Pew Research Center continually puts out well-researched and well-written reports on data generated by their surveys of the American public. They have a newer report out on how generational status is related to views of racial discrimination. Pew comments on the report this way: “Generational differences have long been a factor in U.S. politics. These divisions are now as wide as they have been in decades, with the potential to shape politics well into the future. From immigration and race to foreign policy and the scope of government, two younger generations, Millennials and Gen Xers, stand apart from the two
By Dr. Ken Broda-Bahm: It is one of the basics emphasized in your first public speaking class: Have a clear transition between your main points. But it is also a rule that many experienced communicators set aside or start taking for granted. As you become more comfortable with your content and your audience, you can fall victim to that fundamental adaptation error: the belief that your audience is tracking right along with you. And when you move from one point to the next, the change seems clear and obvious, to you. But is it clear to the audience? Often, not nearly as clear.
I was standing around a table with some lawyers after a CLE I had just spoken at where I had (apparently provocatively) stated, “Delivery is not the little sister of content in persuasive speaking, she’s the twin sister. In the litigation community these days delivery is jealous of her sister because content gets so much more attention!” When I was a Graduate Teaching Associate, one of our lesson plans was to have the Speech and Communication 101 student evaluate the persuasiveness of four different versions of the same speech. The versions were: Good delivery, bad content Good delivery, good content
This weekend, television news is sure to be dominated by Hurricane Florence. Many of us will watch the all-too-familiar scenes of high waves hitting the coastline and reporters being blown about by powerful winds. It's almost routine from a TV-watching perspective. But one unusually persuasive graphic caught my attention this week. Did you happen to see the Weather Channel’s storm surge simulation? I think it’s brilliant, and it potentially offers some lessons for forward-thinking trial counsel. The simulation begins at the 55-second mark in the video below: When I started A2L 23 years ago, most potential jurors were seeing
By Dr. Ken Broda-Bahm: For plaintiffs, the topic of monetary damages can be a bit of a mystery. In making the request to a jury, the appropriately named ad damnum, the question is: How much? Obviously, more is better, but common sense and experience probably tell you that there is a point at which higher requests bear diminishing returns, or even bounce back on themselves resulting in lower verdicts, or even, God forbid, a point at which the extreme request causes jurors to doubt the motives behind the suit and question their liability determination. The level at which one should propose,
As we’ve discussed in detail previously, the right voir dire questions are those that lead you toward achieving two main objectives: 1) identifying jurors whose attitudes do not align with your client or your case, and 2) establishing the foundation for cause challenges. When done correctly, effective voir dire prevents your verdict from resting in […] The post Voir Dire Questions: Where Do I Start? appeared first on Litigation Insights.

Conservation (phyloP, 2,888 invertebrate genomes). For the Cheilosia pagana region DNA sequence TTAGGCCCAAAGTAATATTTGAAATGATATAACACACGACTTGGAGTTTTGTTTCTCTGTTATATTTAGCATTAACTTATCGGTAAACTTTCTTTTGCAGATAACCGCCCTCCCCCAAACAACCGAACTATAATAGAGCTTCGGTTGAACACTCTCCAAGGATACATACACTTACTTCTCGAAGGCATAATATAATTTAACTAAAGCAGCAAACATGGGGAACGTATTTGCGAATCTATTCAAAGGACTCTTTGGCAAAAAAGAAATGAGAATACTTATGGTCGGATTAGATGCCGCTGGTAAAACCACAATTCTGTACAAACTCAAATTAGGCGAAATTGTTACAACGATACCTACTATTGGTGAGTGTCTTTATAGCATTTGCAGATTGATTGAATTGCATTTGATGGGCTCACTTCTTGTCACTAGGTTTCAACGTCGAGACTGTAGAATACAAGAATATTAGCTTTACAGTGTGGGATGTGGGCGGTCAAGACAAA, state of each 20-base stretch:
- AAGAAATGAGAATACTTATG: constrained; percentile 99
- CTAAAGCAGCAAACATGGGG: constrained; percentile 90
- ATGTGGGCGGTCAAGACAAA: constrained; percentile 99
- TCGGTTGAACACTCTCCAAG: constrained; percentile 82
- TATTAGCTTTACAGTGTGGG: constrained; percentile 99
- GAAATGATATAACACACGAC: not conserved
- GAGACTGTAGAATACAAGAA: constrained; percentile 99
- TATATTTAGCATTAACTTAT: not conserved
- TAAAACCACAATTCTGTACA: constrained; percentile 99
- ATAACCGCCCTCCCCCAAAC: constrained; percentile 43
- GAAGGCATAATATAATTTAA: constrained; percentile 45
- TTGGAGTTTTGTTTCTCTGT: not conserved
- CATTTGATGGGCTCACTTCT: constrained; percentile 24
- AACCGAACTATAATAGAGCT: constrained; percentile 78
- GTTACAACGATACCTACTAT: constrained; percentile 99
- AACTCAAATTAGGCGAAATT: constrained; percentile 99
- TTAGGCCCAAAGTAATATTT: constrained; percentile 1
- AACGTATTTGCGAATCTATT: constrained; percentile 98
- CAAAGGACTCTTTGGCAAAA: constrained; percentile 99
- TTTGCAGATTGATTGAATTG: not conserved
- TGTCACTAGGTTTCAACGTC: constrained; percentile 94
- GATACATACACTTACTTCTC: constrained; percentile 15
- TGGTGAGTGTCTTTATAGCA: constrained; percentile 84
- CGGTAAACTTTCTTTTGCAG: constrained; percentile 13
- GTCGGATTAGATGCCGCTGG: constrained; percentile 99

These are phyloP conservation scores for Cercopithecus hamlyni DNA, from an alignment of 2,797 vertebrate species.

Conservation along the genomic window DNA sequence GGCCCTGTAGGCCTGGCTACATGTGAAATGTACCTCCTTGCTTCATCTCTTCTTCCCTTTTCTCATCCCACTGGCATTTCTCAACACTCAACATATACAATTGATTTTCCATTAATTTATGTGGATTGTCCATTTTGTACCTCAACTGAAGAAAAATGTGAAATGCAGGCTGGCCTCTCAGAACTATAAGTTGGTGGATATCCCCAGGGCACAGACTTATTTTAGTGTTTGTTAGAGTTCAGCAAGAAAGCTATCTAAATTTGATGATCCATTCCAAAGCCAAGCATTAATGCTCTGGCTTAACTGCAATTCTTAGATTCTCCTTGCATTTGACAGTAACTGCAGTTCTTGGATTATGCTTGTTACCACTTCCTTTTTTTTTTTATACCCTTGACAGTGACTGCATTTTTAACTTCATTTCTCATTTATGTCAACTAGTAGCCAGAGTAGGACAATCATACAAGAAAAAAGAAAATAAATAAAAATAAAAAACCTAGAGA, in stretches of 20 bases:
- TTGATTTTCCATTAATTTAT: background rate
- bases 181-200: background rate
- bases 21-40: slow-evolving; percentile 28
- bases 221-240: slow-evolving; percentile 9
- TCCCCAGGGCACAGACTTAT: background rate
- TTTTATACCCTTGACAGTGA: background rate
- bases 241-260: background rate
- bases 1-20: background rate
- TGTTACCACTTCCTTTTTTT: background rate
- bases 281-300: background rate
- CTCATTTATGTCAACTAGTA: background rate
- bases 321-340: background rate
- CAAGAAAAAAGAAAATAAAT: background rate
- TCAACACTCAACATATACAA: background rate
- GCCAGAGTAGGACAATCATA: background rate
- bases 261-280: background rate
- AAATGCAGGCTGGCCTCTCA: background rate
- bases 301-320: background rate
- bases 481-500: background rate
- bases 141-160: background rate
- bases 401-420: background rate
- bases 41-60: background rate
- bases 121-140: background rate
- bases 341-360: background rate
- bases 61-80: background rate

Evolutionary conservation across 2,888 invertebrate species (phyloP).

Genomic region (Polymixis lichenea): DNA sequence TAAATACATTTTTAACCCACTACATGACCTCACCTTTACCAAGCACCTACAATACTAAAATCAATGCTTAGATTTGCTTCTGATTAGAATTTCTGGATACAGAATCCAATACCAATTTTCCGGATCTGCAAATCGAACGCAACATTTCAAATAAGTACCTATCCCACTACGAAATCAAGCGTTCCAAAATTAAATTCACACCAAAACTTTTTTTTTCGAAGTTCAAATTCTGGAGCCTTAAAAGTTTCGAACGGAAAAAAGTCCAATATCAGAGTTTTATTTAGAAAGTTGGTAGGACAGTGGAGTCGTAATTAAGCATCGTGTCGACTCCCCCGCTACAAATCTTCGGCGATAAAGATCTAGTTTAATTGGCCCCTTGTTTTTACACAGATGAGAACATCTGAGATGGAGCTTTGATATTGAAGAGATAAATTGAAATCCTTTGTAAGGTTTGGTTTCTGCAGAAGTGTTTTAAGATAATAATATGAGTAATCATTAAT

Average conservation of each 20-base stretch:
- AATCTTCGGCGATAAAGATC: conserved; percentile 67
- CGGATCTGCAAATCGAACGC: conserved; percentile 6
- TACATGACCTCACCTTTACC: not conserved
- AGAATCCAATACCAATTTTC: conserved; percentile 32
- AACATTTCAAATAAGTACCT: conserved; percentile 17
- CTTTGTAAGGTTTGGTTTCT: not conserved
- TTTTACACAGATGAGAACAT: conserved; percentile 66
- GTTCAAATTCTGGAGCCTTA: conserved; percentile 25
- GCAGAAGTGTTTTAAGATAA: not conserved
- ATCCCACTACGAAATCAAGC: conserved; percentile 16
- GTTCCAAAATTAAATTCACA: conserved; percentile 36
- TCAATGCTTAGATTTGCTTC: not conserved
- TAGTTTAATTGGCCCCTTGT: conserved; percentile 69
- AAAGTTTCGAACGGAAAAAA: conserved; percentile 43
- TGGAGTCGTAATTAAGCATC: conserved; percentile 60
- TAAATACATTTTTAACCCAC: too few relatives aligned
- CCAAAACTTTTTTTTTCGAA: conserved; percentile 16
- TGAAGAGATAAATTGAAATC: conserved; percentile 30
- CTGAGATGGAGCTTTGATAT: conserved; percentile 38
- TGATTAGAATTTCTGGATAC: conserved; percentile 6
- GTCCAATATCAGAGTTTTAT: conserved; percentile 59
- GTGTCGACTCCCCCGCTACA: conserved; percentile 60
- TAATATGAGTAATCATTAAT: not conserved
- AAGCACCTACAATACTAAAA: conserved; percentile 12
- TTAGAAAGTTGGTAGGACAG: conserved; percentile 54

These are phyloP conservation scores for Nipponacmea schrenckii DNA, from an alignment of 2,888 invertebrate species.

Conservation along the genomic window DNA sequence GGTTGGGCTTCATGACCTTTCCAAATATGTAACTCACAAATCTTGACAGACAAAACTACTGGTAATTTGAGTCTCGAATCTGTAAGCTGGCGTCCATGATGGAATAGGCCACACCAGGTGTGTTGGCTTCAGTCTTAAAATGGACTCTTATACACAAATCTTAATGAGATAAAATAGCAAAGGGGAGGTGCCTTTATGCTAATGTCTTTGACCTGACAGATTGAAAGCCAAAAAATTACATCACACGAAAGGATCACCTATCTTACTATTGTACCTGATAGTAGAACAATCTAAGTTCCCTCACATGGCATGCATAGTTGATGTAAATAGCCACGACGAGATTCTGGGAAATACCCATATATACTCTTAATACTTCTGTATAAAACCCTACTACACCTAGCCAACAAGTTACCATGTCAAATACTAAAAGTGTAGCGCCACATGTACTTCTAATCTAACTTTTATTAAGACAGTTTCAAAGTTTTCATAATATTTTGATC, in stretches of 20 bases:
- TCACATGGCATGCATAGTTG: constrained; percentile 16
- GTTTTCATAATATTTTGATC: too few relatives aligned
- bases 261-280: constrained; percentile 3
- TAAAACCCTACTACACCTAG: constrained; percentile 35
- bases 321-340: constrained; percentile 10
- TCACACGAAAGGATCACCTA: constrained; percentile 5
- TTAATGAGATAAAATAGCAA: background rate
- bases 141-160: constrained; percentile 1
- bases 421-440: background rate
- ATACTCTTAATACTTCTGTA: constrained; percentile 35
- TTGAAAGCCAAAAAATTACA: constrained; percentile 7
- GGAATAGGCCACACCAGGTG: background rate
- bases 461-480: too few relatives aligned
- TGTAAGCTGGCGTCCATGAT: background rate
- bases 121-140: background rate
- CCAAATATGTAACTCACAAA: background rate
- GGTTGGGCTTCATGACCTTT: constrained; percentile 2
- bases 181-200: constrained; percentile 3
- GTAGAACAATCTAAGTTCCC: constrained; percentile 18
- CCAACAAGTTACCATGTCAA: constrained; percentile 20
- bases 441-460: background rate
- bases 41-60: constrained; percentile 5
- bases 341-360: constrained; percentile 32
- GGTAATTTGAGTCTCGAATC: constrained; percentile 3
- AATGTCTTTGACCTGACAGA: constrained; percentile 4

We’ve all seen this finding before: men who communicate their ideas forcefully are seen as assertive and as having leadership qualities. Women who communicate their ideas forcefully are judged more harshly and negatively. What about hate speech on social media? Are women judged more harshly than men there? Please. You really have to ask? Of course women are judged more harshly for hate speech on social media! And it doesn’t matter if you are a woman speaking hate or speaking what is called “counter [hate] speech” You are going to get blasted either way. This new article was published in
I’ve been watching the baby powder/talc trials closely for the past several years. They feature some of the world’s best lawyers, and they are pushing the boundaries of scientific evidence. For anyone in the litigation business, the talc trials, as well as the trials involving the alleged cancer-causing properties of Monsanto’s herbicide Roundup, form a fascinating window into how big-ticket cases are being tried right now. In both lines of cases, plaintiffs are showing early dominance, and I think the defense accordingly needs to adjust both how it handles demonstrative evidence and how it deals with scientific evidence. Interestingly, both
By Dr. Ken Broda-Bahm: Our ability to understand and to talk to each other is increasingly determined by our political leanings. When we all sit down for family Thanksgiving in a couple of months, politics is likely to be off limits at many tables. But is it also off limits in the courtroom during voir dire? Some judges and some attorneys seem to think so. The feeling is that asking about politics is too direct and potentially threatening, creating the feeling that you’re invading the privacy of the voting booth, or asking about personal details that don’t seem germane to the case. And
By Dr. Ken Broda-Bahm: The common expression of the recency effect, “Save the best for last,” says that the latter parts of a message will stick in the memory and be ready for later use. The importance of that effect in your trial message has gained some recent and somewhat unexpected support thanks to some research on the effects of allowing jurors to talk about the case without waiting for deliberations. Predeliberation jury discussion is an increasingly popular jury innovation said to make trials more comprehensible and engaging for jurors without biasing the result. The research, however, puts that into question. Two researchers